The rivalry began with and was fueled by a controversial last-second play in their first playoff game in 1972. That season the Raiders achieved a 10–3–1 record and an AFC West title. In the divisional round, they were beaten by the Steelers 13–7 on a play that become known as the Immaculate Reception. The Raiders won the AFC West again in 1973 with a 9–4–1 record. Lamonica was replaced as starting quarterback early in the season by Ken Stabler, who remained the starting quarterback throughout the team's dominant seasons of the 1970s. The Raiders defeated Pittsburgh 33–14 in the divisional round of the playoffs to reach the AFC Championship, but lost 27–10 to the Dolphins.
In 1974, Oakland had a 12–2 regular season, which included a 9-game winning streak. They beat the Dolphins 28–26 in the divisional round of the playoffs in a see-saw battle remembered as the "Sea of Hands" game. They then lost the AFC Championship to the Steelers, who went on to win the Super Bowl. The Raiders were held to only 29 yards rushing by the Pittsburgh defense, and late mistakes turned a 10–3 lead at the start of the fourth quarter into a disappointing 24–13 loss.
In the 1975 season opener, the Raiders beat Miami and ended their 31-game home winning streak. With an 11–3 record, they defeated Cincinnati 31–28 in the divisional playoff round. Again, the Raiders faced the Steelers in the conference championship, eager for revenge; again, the Raiders came up short, as the Steelers won the AFC Championship and then went on to another Super Bowl title. According to John Madden and Al Davis, the Raiders relied on quick movement by their wide receivers on the outside sidelines – the deep threat, or 'long ball' – more so than the Steelers of that year, whose offense was far more run-oriented than it would become later in the 1970s. Forced to adapt to the frozen field of Three Rivers Stadium, with receivers slipping and unable to make quick moves to beat coverage, the Raiders lost, 16–10. The rivalry had now grown to hatred, and became the stereotype of the 'grudge match.'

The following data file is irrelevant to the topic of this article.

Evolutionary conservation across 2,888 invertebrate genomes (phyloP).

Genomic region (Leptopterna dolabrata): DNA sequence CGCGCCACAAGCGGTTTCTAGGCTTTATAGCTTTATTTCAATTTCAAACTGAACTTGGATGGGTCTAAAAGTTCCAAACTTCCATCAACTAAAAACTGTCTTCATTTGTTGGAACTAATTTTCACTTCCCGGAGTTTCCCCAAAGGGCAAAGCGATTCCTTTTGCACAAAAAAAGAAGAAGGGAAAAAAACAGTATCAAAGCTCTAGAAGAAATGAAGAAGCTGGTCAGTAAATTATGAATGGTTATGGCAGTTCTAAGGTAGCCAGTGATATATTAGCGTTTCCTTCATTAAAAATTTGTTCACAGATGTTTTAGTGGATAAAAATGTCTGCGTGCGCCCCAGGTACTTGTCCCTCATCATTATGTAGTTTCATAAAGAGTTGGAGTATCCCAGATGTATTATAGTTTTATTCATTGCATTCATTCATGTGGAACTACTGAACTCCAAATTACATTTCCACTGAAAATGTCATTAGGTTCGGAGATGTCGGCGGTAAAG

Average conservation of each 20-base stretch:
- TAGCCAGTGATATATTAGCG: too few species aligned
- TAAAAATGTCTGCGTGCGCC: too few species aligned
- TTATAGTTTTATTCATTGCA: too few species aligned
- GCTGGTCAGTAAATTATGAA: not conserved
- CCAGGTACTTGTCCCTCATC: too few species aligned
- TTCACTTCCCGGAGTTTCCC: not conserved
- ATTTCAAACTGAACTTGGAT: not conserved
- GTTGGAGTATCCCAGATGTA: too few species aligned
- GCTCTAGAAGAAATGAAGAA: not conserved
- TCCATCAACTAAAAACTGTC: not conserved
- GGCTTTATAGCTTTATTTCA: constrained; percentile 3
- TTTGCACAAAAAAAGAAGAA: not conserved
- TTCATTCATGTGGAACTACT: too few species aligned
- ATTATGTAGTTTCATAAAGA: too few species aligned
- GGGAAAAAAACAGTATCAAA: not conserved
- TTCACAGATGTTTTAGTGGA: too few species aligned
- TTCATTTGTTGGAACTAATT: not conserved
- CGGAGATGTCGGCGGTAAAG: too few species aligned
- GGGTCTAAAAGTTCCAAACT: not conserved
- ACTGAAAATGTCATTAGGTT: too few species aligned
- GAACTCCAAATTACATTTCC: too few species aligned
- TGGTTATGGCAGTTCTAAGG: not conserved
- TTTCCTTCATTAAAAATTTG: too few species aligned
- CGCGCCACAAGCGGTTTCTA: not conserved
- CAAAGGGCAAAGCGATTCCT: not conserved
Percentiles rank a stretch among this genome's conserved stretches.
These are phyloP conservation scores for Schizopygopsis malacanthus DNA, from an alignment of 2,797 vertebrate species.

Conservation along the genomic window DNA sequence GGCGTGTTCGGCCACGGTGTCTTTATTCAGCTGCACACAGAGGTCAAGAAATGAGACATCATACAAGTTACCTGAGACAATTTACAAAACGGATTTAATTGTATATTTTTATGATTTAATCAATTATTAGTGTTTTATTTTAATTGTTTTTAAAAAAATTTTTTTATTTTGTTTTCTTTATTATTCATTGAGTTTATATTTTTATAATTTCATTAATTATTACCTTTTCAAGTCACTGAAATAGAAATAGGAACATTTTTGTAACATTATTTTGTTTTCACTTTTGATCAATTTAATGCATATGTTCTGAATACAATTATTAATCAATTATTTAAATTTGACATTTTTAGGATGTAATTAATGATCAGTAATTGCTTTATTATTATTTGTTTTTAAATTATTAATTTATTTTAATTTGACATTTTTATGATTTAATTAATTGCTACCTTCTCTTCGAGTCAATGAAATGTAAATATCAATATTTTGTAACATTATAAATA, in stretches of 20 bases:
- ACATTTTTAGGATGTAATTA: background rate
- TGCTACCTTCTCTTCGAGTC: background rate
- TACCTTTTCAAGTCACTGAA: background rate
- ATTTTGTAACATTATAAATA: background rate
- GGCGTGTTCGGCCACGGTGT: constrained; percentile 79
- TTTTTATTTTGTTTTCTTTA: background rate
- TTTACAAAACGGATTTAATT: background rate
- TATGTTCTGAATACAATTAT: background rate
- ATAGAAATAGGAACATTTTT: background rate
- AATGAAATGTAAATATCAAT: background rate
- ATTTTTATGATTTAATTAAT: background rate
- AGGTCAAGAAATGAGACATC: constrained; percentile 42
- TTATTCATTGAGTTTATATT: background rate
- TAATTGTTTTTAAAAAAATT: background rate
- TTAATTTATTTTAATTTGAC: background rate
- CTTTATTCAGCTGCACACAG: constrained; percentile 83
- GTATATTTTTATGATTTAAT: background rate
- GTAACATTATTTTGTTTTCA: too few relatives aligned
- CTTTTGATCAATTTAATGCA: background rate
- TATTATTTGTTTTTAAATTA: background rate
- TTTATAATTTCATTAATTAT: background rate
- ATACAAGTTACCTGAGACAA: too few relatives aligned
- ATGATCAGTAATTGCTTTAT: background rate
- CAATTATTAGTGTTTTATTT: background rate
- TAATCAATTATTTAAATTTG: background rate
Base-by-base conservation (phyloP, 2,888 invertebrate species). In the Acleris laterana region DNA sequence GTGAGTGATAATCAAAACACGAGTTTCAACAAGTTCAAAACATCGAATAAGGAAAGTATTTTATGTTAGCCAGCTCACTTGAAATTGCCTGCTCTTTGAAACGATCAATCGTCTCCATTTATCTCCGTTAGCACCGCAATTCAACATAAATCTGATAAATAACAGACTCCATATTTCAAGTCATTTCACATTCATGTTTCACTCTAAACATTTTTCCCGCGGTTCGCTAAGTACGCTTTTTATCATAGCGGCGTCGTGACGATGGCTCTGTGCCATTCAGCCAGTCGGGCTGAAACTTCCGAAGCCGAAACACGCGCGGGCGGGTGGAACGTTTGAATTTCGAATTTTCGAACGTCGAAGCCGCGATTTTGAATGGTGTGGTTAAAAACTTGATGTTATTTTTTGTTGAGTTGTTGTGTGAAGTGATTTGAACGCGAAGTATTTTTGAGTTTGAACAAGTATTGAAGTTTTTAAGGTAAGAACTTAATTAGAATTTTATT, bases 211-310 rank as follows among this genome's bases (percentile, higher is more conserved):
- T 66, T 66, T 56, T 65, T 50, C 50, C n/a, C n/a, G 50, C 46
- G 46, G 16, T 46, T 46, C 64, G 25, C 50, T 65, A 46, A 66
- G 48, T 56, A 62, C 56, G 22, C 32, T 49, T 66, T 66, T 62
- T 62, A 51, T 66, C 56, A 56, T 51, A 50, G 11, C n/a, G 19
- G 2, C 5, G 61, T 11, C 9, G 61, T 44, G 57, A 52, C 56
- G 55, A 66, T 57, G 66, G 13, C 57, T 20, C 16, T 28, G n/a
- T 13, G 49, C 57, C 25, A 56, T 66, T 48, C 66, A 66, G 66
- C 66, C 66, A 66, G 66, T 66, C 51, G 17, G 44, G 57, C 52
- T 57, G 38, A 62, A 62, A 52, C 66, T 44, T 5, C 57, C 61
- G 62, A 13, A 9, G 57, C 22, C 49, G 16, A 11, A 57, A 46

John Madden (right, shown with Senator Susan Collins) was head coach of the Raiders for 10 seasons. Madden's overall winning percentage including playoff games ranks second in league history. He won a Super Bowl and never had a losing season as a head coach.
In 1976, the Raiders came from behind dramatically to beat Pittsburgh 31–28 in a revenge match in the season opener, and continued to cement its reputation for dirty play by knocking WR Lynn Swann out for two weeks with a clothesline to the helmet. Al Davis later tried to sue Steelers coach Chuck Noll for libel after the latter called safety George Atkinson a criminal for the hit. The Raiders won 13 regular season games and a close 24–21 victory over New England in the playoffs. They then knocked out the Steelers in the AFC Championship to go to Super Bowl XI. Oakland's opponent was the Vikings, a team that had lost three previous Super Bowls. The Raiders led 16–0 at halftime, having forced Minnesota into multiple turnovers. By the end, they won 32–14 for their first post-merger championship.
The following season saw the Raiders finish 11–3, but they lost the division title to Denver. They settled for a wild card, beating the Colts in the second-longest overtime game in NFL history, but then fell to the Broncos in the AFC Championship. During a 1978 preseason game, Patriots WR Darryl Stingley was injured by a hit from Raiders FS Jack Tatum and paralyzed for life. Although the 1978 Raiders achieved a winning record at 9–7, they missed the playoffs for the first time since 1971, losing critical games to Seattle, Denver and Miami towards the end of the season.